Police Shootings: Oklahoma Cop Kills Deaf Man In Latest Attack On Disabled

Witnesses yelled, "He can't hear you!" as Magdiel Sanchez was fatally shot by an Oklahoma City police officer.

But the 35-year-old victim was deaf—and, in a manner of speaking, so was the officer.

Amid increasing attention to mental health issues, more than 2,700 police departments nationwide have incorporated crisis intervention training to nonviolently defuse situations with individuals in crisis. But the vast majority of such programs do not address the unique circumstances of the estimated 40 million people who are deaf or hard of hearing. 

"If you think about it, these cops are trained to try and talk things out, but this man couldn't communicate with them, which in the officer's eyes makes it appear like a situation is escalating," said Justin Ramsdell, a professor at George Mason University who specializes in police tactics with the mentally ill. 

It's another reminder that police have become the de facto social workers in society, sometimes with disastrous results for the disabled: Anywhere from a third to half of those killed by police from 2013 to 2015 were disabled, according to a study by the Ruderman Family Foundation.

The group, which helps those with disabilities and examined a number of high-profile deaths in the study, says, "Disability is the missing word in the media coverage of police violence."

The foundation also recommends adding more training for officers to deal with these individuals.

"When we leave disability out of the conversation or only consider it as an individual medical problem, we miss the way in which disability intersects with other factors that often lead to police violence," the study says. Focusing on disabilities could help lead to new solutions, it adds.

Earlier this year, the Jefferson County Sheriff's Department, located south of St. Louis, became the latest to undergo specialized training in interacting with the deaf community, the St. Louis Post-Dispatch reported

During the training, officers played out a number of scenarios. A critical lesson: when to call for an interpreter, which is required by the Americans with Disabilities Act.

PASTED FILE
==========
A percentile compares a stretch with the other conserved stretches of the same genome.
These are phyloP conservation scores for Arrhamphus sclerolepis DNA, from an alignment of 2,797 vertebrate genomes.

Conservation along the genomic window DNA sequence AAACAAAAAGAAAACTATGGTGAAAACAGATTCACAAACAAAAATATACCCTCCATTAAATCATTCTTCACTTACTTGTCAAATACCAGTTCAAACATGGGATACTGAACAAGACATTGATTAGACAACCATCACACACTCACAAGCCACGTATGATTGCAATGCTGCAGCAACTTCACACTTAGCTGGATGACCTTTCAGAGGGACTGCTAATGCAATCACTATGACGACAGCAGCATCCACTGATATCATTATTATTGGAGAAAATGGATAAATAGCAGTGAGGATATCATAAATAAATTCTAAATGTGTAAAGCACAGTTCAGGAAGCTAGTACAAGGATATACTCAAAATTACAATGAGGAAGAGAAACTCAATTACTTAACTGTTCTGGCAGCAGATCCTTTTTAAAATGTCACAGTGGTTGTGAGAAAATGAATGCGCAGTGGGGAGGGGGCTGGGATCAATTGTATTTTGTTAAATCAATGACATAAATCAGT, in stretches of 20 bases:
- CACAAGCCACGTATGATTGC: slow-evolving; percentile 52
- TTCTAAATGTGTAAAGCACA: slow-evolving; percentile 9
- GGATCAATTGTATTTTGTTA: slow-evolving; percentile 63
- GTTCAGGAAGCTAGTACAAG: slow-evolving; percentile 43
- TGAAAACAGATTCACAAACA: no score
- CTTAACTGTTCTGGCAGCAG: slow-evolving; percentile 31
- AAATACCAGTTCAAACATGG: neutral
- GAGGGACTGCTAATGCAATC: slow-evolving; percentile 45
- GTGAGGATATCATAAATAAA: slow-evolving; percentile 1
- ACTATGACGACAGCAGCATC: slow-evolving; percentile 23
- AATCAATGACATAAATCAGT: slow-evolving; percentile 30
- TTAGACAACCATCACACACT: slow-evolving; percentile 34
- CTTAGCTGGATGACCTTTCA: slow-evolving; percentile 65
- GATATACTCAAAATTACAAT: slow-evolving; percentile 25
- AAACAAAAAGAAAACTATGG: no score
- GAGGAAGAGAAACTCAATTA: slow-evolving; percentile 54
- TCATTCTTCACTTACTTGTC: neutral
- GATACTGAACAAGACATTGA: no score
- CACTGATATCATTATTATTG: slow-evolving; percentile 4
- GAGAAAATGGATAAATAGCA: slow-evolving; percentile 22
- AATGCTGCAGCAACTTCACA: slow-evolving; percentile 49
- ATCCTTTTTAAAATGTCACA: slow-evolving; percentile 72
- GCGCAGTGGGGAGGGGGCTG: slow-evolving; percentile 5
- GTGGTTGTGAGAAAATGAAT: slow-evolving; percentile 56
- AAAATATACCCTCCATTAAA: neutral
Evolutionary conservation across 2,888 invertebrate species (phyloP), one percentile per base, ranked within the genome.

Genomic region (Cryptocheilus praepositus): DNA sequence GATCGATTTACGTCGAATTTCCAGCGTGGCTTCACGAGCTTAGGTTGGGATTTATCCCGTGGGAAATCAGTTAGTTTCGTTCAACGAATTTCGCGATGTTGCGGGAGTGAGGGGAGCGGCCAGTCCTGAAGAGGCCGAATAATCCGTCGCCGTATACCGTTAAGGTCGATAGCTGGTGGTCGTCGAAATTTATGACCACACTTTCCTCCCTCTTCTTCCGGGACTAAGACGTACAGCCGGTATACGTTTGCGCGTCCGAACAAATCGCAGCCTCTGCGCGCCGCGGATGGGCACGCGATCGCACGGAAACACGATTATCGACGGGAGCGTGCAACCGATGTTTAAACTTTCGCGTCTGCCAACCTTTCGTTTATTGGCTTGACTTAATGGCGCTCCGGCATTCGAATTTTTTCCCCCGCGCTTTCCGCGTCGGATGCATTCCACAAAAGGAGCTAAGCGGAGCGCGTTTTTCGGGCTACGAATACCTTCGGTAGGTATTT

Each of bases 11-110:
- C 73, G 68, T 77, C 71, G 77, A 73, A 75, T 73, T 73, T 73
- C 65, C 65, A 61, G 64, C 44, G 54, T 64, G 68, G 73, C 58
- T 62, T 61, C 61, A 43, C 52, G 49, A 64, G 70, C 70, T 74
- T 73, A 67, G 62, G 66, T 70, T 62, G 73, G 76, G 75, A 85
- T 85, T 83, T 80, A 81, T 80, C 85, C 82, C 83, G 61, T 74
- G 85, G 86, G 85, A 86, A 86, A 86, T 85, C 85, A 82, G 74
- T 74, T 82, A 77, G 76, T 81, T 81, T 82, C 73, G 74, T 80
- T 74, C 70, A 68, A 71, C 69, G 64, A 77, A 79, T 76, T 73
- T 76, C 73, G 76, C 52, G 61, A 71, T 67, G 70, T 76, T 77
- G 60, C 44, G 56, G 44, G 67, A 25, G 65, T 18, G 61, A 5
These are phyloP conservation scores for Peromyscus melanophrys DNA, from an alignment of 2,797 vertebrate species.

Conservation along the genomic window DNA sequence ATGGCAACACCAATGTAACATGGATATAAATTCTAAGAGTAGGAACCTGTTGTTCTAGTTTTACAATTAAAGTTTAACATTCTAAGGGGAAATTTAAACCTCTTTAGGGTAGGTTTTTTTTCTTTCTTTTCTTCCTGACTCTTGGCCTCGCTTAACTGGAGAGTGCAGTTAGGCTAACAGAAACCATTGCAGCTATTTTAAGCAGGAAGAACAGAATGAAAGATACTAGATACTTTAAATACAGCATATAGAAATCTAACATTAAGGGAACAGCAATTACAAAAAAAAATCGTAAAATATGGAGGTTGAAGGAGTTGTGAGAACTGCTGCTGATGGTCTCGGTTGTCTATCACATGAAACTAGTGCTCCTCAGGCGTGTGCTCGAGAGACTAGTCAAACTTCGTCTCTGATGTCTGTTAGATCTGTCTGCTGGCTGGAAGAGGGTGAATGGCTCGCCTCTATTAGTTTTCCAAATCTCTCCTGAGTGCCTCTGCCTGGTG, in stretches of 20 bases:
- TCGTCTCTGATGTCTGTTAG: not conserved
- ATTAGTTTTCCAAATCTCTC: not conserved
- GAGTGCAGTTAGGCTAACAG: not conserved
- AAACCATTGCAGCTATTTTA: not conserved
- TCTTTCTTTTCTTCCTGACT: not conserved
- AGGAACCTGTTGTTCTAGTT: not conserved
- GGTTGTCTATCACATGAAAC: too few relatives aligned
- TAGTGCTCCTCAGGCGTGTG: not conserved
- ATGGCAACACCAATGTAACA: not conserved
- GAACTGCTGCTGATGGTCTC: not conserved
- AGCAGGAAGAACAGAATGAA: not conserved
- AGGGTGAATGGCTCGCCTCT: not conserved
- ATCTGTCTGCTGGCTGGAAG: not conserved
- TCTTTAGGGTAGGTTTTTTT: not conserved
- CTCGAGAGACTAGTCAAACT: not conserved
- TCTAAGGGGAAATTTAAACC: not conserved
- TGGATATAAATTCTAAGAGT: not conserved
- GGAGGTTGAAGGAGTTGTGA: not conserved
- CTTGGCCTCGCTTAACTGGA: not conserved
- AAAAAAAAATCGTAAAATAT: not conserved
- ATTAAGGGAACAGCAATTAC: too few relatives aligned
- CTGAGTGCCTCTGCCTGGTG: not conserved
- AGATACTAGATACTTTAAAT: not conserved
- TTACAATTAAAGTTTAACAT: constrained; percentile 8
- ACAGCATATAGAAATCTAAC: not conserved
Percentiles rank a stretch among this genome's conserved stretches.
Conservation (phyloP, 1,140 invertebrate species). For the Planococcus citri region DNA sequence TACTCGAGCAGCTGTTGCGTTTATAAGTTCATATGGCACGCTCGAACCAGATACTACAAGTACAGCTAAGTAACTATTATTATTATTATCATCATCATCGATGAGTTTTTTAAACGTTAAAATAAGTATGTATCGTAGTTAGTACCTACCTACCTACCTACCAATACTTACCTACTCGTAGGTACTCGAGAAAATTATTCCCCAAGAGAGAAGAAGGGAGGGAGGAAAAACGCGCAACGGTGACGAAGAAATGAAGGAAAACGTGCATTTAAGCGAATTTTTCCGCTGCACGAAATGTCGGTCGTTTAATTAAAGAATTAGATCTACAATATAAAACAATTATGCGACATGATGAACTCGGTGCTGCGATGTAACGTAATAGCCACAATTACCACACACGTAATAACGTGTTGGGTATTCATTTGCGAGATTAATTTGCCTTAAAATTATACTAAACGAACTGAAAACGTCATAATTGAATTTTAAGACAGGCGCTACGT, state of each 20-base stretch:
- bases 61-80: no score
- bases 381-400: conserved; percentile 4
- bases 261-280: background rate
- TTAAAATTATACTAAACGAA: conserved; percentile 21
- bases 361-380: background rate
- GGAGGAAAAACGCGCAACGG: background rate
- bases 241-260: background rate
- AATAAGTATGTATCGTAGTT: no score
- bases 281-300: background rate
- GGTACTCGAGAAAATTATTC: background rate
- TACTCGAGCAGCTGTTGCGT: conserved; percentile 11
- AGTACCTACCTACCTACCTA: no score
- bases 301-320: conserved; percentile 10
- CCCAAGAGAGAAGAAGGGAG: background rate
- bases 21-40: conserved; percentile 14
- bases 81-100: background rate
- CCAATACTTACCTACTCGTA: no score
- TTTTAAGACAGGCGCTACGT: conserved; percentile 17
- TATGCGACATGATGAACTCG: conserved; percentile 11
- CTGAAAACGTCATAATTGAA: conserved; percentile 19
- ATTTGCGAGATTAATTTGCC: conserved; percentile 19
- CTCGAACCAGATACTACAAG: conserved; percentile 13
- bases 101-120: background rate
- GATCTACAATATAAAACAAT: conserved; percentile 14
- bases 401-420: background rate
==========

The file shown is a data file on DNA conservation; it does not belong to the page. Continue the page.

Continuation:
The department also updated its protocols. 

"Fear causes a lot of these issues," Captain Gary Higginbotham told the newspaper. "Fear on the part of the deaf person and fear on the part of the officer, especially if the nature of the conversation is complex." 

The Oklahoma City Police Department said it has officers trained in sign language, but it’s unclear if either of the officers involved in Sanchez’s death knew how to sign or called an interpreter. 

Police were called Tuesday evening to a hit and run accident. A witness told officers the vehicle went to a nearby address, said Captain Bo Mathews. 

When Lieutenant Matthew Lindsey pulled up, Sanchez was on the porch of the home. Sanchez had a 2-foot metal pipe with a leather loop to wrap around his hand, Mathews said. 

A neighbor told the Associated Press Sanchez carried a stick to ward off dogs when he took strolls around the neighborhood at night.

Lindsey called Sergeant Christopher Barnes for backup. The pair say they yelled "Drop the weapon" and "Get on the ground" but Sanchez didn’t reply. 

Mathews said witnesses repeatedly yelled, "He's deaf! He can’t hear you!" But the officers didn't hear them. 

Lindsey, with a Taser, and Barnes, with his gun, opened fire simultaneously. Sanchez was hit at least once and died at the scene.

Barnes is on paid leave while the shooting is being investigated. Neither officer had a body camera. 

Mathews said he didn't know why Barnes didn't use a Taser. 

"As far as what they were thinking, I can't tell you," Mathews said. "In those situations, very volatile situations, when you have a weapon out, you can get what they call tunnel vision or you can lock into just the person has the weapon and the threat against you."

And that, in a nutshell, is the problem.

"The goal is recognize there’s a disability at play and be able to calm a situation," said Lauren Gleason, a spokeswoman for the National Alliance on Mental Illness. "With mental health or any disability, officers have to look for signs that aren't always obvious."

Indeed, neighbors won't always be screaming, "He can't hear you!"

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